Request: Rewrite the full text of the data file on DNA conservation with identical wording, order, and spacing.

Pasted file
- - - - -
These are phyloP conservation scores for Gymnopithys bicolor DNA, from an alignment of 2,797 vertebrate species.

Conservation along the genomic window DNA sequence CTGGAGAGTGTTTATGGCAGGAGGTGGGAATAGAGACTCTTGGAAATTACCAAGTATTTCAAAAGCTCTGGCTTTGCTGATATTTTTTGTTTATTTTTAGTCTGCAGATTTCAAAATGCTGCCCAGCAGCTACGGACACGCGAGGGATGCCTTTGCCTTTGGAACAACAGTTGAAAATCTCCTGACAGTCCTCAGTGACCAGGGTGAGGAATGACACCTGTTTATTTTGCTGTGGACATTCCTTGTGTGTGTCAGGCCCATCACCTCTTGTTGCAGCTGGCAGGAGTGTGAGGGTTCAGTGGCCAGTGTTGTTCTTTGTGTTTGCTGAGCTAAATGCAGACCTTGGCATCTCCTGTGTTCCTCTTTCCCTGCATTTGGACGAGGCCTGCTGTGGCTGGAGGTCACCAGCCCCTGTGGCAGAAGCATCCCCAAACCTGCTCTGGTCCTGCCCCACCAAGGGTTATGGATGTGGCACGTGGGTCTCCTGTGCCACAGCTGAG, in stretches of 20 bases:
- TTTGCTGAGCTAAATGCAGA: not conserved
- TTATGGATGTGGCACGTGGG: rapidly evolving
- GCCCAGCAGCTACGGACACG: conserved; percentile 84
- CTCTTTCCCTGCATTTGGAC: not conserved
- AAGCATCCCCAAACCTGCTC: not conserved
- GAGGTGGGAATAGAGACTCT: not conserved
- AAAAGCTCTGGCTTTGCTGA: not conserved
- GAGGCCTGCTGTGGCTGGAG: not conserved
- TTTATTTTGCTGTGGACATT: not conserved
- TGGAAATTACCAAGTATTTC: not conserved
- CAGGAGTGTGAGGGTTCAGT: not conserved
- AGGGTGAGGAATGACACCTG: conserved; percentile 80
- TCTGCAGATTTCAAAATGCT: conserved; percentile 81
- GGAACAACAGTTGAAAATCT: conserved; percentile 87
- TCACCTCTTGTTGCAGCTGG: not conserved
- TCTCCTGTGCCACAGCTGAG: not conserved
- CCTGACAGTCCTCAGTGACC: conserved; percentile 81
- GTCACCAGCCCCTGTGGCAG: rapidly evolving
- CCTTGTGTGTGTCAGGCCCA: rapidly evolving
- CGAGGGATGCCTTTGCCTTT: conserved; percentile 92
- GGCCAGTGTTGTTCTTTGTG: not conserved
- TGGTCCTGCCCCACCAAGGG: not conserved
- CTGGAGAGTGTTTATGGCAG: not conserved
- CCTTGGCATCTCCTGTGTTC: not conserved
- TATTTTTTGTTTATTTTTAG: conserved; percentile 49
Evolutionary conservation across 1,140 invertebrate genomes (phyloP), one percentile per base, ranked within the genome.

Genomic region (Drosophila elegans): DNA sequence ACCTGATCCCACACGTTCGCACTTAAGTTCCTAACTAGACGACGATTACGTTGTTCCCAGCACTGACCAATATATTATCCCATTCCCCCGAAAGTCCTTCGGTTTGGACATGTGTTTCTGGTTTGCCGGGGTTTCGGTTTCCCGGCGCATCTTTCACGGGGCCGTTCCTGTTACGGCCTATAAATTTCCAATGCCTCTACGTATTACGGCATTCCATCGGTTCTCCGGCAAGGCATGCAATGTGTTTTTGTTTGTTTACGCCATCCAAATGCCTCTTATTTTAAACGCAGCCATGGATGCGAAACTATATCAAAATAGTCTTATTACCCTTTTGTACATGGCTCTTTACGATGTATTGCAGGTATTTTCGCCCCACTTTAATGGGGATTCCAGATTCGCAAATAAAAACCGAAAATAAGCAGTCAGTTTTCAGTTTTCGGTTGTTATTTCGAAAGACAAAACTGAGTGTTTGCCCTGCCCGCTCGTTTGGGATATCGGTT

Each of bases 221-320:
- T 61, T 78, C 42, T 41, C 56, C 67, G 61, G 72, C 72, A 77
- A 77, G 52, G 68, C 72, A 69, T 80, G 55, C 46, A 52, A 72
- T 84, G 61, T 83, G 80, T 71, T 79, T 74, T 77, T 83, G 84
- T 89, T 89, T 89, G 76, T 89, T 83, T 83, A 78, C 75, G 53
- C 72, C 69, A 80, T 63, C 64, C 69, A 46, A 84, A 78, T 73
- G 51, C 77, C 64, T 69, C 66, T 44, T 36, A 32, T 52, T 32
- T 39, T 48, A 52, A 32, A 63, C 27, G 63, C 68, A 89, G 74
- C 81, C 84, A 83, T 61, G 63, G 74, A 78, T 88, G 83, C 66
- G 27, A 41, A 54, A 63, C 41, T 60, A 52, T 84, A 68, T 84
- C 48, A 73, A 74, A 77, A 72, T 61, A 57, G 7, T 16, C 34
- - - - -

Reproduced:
These are phyloP conservation scores for Gymnopithys bicolor DNA, from an alignment of 2,797 vertebrate species.

Conservation along the genomic window DNA sequence CTGGAGAGTGTTTATGGCAGGAGGTGGGAATAGAGACTCTTGGAAATTACCAAGTATTTCAAAAGCTCTGGCTTTGCTGATATTTTTTGTTTATTTTTAGTCTGCAGATTTCAAAATGCTGCCCAGCAGCTACGGACACGCGAGGGATGCCTTTGCCTTTGGAACAACAGTTGAAAATCTCCTGACAGTCCTCAGTGACCAGGGTGAGGAATGACACCTGTTTATTTTGCTGTGGACATTCCTTGTGTGTGTCAGGCCCATCACCTCTTGTTGCAGCTGGCAGGAGTGTGAGGGTTCAGTGGCCAGTGTTGTTCTTTGTGTTTGCTGAGCTAAATGCAGACCTTGGCATCTCCTGTGTTCCTCTTTCCCTGCATTTGGACGAGGCCTGCTGTGGCTGGAGGTCACCAGCCCCTGTGGCAGAAGCATCCCCAAACCTGCTCTGGTCCTGCCCCACCAAGGGTTATGGATGTGGCACGTGGGTCTCCTGTGCCACAGCTGAG, in stretches of 20 bases:
- TTTGCTGAGCTAAATGCAGA: not conserved
- TTATGGATGTGGCACGTGGG: rapidly evolving
- GCCCAGCAGCTACGGACACG: conserved; percentile 84
- CTCTTTCCCTGCATTTGGAC: not conserved
- AAGCATCCCCAAACCTGCTC: not conserved
- GAGGTGGGAATAGAGACTCT: not conserved
- AAAAGCTCTGGCTTTGCTGA: not conserved
- GAGGCCTGCTGTGGCTGGAG: not conserved
- TTTATTTTGCTGTGGACATT: not conserved
- TGGAAATTACCAAGTATTTC: not conserved
- CAGGAGTGTGAGGGTTCAGT: not conserved
- AGGGTGAGGAATGACACCTG: conserved; percentile 80
- TCTGCAGATTTCAAAATGCT: conserved; percentile 81
- GGAACAACAGTTGAAAATCT: conserved; percentile 87
- TCACCTCTTGTTGCAGCTGG: not conserved
- TCTCCTGTGCCACAGCTGAG: not conserved
- CCTGACAGTCCTCAGTGACC: conserved; percentile 81
- GTCACCAGCCCCTGTGGCAG: rapidly evolving
- CCTTGTGTGTGTCAGGCCCA: rapidly evolving
- CGAGGGATGCCTTTGCCTTT: conserved; percentile 92
- GGCCAGTGTTGTTCTTTGTG: not conserved
- TGGTCCTGCCCCACCAAGGG: not conserved
- CTGGAGAGTGTTTATGGCAG: not conserved
- CCTTGGCATCTCCTGTGTTC: not conserved
- TATTTTTTGTTTATTTTTAG: conserved; percentile 49
Evolutionary conservation across 1,140 invertebrate genomes (phyloP), one percentile per base, ranked within the genome.

Genomic region (Drosophila elegans): DNA sequence ACCTGATCCCACACGTTCGCACTTAAGTTCCTAACTAGACGACGATTACGTTGTTCCCAGCACTGACCAATATATTATCCCATTCCCCCGAAAGTCCTTCGGTTTGGACATGTGTTTCTGGTTTGCCGGGGTTTCGGTTTCCCGGCGCATCTTTCACGGGGCCGTTCCTGTTACGGCCTATAAATTTCCAATGCCTCTACGTATTACGGCATTCCATCGGTTCTCCGGCAAGGCATGCAATGTGTTTTTGTTTGTTTACGCCATCCAAATGCCTCTTATTTTAAACGCAGCCATGGATGCGAAACTATATCAAAATAGTCTTATTACCCTTTTGTACATGGCTCTTTACGATGTATTGCAGGTATTTTCGCCCCACTTTAATGGGGATTCCAGATTCGCAAATAAAAACCGAAAATAAGCAGTCAGTTTTCAGTTTTCGGTTGTTATTTCGAAAGACAAAACTGAGTGTTTGCCCTGCCCGCTCGTTTGGGATATCGGTT

Each of bases 221-320:
- T 61, T 78, C 42, T 41, C 56, C 67, G 61, G 72, C 72, A 77
- A 77, G 52, G 68, C 72, A 69, T 80, G 55, C 46, A 52, A 72
- T 84, G 61, T 83, G 80, T 71, T 79, T 74, T 77, T 83, G 84
- T 89, T 89, T 89, G 76, T 89, T 83, T 83, A 78, C 75, G 53
- C 72, C 69, A 80, T 63, C 64, C 69, A 46, A 84, A 78, T 73
- G 51, C 77, C 64, T 69, C 66, T 44, T 36, A 32, T 52, T 32
- T 39, T 48, A 52, A 32, A 63, C 27, G 63, C 68, A 89, G 74
- C 81, C 84, A 83, T 61, G 63, G 74, A 78, T 88, G 83, C 66
- G 27, A 41, A 54, A 63, C 41, T 60, A 52, T 84, A 68, T 84
- C 48, A 73, A 74, A 77, A 72, T 61, A 57, G 7, T 16, C 34